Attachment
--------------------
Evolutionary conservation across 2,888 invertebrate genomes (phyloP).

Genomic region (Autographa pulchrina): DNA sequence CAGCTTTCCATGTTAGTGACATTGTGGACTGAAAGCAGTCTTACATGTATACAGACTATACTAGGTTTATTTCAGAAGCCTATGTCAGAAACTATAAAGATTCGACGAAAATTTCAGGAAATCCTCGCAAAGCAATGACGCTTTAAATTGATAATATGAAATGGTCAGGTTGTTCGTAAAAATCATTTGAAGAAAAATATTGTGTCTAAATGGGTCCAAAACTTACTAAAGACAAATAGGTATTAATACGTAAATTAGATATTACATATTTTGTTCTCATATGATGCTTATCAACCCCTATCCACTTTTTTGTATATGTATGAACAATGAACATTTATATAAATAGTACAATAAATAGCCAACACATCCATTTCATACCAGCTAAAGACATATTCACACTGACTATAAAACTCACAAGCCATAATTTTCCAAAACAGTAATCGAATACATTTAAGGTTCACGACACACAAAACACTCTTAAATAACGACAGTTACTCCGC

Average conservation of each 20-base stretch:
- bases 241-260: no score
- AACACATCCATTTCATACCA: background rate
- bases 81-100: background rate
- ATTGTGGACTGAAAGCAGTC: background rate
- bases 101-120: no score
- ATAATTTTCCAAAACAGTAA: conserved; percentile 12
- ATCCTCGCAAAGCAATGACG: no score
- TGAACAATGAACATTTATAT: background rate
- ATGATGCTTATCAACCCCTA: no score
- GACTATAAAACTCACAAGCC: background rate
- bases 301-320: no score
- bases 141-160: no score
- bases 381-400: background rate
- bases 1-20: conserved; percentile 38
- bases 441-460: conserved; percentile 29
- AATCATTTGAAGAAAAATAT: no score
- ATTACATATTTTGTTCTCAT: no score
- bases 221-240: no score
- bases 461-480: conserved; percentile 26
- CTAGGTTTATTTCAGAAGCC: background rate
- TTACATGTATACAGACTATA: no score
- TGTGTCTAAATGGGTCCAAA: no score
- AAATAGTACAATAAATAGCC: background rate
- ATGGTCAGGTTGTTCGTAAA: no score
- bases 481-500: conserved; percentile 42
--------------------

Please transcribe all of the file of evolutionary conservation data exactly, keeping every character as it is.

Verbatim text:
Evolutionary conservation across 2,888 invertebrate genomes (phyloP).

Genomic region (Autographa pulchrina): DNA sequence CAGCTTTCCATGTTAGTGACATTGTGGACTGAAAGCAGTCTTACATGTATACAGACTATACTAGGTTTATTTCAGAAGCCTATGTCAGAAACTATAAAGATTCGACGAAAATTTCAGGAAATCCTCGCAAAGCAATGACGCTTTAAATTGATAATATGAAATGGTCAGGTTGTTCGTAAAAATCATTTGAAGAAAAATATTGTGTCTAAATGGGTCCAAAACTTACTAAAGACAAATAGGTATTAATACGTAAATTAGATATTACATATTTTGTTCTCATATGATGCTTATCAACCCCTATCCACTTTTTTGTATATGTATGAACAATGAACATTTATATAAATAGTACAATAAATAGCCAACACATCCATTTCATACCAGCTAAAGACATATTCACACTGACTATAAAACTCACAAGCCATAATTTTCCAAAACAGTAATCGAATACATTTAAGGTTCACGACACACAAAACACTCTTAAATAACGACAGTTACTCCGC

Average conservation of each 20-base stretch:
- bases 241-260: no score
- AACACATCCATTTCATACCA: background rate
- bases 81-100: background rate
- ATTGTGGACTGAAAGCAGTC: background rate
- bases 101-120: no score
- ATAATTTTCCAAAACAGTAA: conserved; percentile 12
- ATCCTCGCAAAGCAATGACG: no score
- TGAACAATGAACATTTATAT: background rate
- ATGATGCTTATCAACCCCTA: no score
- GACTATAAAACTCACAAGCC: background rate
- bases 301-320: no score
- bases 141-160: no score
- bases 381-400: background rate
- bases 1-20: conserved; percentile 38
- bases 441-460: conserved; percentile 29
- AATCATTTGAAGAAAAATAT: no score
- ATTACATATTTTGTTCTCAT: no score
- bases 221-240: no score
- bases 461-480: conserved; percentile 26
- CTAGGTTTATTTCAGAAGCC: background rate
- TTACATGTATACAGACTATA: no score
- TGTGTCTAAATGGGTCCAAA: no score
- AAATAGTACAATAAATAGCC: background rate
- ATGGTCAGGTTGTTCGTAAA: no score
- bases 481-500: conserved; percentile 42